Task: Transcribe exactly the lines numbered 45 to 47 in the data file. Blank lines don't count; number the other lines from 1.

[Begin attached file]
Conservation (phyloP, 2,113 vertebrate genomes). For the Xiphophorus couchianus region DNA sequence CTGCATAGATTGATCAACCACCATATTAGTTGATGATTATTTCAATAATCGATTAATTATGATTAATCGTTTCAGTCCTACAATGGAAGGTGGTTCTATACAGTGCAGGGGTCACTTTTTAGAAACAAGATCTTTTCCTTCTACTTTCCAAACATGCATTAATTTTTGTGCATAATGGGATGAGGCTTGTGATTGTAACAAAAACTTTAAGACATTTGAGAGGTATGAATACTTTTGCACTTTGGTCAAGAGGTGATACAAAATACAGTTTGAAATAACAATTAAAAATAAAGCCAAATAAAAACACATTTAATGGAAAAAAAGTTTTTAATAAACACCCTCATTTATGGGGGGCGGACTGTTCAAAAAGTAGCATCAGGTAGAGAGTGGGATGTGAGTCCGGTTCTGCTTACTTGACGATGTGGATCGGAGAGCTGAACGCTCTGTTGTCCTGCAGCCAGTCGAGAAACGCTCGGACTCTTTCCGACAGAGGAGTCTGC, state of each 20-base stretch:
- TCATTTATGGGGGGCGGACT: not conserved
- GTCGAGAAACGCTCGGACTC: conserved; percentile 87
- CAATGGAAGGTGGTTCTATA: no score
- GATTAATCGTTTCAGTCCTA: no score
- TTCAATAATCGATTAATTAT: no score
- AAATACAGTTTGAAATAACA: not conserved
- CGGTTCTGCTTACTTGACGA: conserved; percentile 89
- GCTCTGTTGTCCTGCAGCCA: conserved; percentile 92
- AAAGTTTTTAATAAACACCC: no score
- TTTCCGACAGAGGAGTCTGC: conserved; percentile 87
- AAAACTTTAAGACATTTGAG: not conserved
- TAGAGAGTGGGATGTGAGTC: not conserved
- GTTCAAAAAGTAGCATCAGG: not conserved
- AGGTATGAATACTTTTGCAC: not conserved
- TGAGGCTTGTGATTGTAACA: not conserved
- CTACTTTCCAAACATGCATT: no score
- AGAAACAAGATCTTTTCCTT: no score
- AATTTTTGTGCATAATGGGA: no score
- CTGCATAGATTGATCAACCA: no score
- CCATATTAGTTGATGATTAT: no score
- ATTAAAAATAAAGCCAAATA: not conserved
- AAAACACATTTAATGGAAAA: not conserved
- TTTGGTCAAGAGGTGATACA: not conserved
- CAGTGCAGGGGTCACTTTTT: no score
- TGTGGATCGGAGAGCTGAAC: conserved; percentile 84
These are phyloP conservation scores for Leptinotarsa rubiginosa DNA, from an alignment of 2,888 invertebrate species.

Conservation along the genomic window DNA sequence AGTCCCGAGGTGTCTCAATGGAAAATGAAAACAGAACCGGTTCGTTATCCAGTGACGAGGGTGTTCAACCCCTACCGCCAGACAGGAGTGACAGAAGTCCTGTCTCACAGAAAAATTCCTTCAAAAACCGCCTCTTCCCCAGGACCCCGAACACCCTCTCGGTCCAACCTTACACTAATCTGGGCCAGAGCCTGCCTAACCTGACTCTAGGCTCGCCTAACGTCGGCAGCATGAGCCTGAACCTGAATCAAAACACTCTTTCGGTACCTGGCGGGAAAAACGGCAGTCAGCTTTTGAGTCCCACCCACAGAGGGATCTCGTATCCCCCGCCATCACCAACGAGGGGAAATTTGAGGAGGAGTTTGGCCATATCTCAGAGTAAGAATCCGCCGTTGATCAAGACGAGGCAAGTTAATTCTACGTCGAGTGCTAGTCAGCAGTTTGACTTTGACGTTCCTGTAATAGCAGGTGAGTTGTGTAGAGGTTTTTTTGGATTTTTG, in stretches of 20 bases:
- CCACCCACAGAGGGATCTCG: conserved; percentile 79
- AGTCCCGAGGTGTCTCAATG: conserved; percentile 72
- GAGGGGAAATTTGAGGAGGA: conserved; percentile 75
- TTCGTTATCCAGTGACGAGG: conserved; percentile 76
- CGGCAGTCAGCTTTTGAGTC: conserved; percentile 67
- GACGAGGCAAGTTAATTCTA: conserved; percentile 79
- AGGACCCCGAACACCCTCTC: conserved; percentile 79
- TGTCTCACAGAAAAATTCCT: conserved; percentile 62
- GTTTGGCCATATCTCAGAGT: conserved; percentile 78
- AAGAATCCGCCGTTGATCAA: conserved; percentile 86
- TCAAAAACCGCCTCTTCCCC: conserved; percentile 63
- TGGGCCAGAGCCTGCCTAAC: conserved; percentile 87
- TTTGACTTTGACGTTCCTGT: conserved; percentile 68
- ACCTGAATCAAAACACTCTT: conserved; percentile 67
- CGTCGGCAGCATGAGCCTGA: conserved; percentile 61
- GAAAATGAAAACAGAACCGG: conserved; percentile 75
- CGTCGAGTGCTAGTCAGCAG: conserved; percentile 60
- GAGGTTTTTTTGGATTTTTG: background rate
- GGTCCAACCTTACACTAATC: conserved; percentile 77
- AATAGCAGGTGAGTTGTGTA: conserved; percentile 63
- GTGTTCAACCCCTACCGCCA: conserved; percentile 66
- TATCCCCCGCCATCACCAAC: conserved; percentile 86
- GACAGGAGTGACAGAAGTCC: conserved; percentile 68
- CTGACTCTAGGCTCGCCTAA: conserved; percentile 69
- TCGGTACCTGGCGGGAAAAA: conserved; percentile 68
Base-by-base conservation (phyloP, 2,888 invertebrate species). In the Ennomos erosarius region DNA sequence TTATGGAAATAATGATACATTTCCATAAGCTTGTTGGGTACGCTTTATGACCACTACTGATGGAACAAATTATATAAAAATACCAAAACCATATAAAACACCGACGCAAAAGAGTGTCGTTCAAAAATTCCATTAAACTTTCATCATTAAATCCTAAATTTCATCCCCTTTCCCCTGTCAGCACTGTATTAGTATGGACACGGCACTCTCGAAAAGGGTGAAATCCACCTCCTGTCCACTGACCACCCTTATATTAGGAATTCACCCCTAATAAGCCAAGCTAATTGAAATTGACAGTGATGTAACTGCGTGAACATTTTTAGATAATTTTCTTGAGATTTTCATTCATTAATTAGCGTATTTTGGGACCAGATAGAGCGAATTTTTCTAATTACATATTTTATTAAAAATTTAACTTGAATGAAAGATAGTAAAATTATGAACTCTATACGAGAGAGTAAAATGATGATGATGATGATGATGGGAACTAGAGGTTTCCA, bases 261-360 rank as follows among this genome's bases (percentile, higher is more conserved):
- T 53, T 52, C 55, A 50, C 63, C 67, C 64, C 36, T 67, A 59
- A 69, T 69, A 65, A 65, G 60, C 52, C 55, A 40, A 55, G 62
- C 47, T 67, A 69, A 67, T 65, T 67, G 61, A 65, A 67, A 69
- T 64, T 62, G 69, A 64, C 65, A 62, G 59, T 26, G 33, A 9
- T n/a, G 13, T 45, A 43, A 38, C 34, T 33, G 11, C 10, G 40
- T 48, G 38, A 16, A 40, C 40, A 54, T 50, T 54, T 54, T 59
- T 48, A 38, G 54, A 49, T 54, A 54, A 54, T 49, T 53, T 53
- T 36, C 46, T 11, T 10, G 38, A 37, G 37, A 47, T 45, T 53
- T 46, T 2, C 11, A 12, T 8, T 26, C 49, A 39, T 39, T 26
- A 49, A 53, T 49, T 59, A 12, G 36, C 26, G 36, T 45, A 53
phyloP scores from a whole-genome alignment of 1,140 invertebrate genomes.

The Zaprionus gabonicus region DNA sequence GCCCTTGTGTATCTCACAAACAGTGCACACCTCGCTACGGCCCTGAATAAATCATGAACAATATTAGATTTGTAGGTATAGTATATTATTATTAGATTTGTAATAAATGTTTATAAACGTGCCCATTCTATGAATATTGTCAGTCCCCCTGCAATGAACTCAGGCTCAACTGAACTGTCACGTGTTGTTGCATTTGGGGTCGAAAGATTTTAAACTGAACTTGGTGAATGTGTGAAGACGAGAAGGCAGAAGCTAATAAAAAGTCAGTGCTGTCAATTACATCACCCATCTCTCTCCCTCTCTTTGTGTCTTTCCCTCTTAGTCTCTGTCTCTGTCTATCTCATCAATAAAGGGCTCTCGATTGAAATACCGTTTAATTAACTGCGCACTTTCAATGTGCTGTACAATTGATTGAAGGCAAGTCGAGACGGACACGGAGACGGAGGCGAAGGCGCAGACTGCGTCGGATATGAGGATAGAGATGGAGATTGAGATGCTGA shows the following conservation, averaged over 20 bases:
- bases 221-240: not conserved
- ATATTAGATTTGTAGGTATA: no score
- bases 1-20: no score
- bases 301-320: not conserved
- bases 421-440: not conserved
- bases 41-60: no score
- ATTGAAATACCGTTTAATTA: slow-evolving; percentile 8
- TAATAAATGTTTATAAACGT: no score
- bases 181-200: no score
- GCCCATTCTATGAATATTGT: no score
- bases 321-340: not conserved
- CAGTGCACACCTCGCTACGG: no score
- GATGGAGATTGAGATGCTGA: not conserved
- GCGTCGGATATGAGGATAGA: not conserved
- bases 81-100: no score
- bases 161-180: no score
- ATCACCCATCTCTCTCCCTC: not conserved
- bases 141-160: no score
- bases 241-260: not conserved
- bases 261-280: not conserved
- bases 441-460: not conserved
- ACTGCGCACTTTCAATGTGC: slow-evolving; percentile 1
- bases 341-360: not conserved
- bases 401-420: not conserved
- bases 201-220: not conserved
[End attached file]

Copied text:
- CGTCGAGTGCTAGTCAGCAG: conserved; percentile 60
- GAGGTTTTTTTGGATTTTTG: background rate
- GGTCCAACCTTACACTAATC: conserved; percentile 77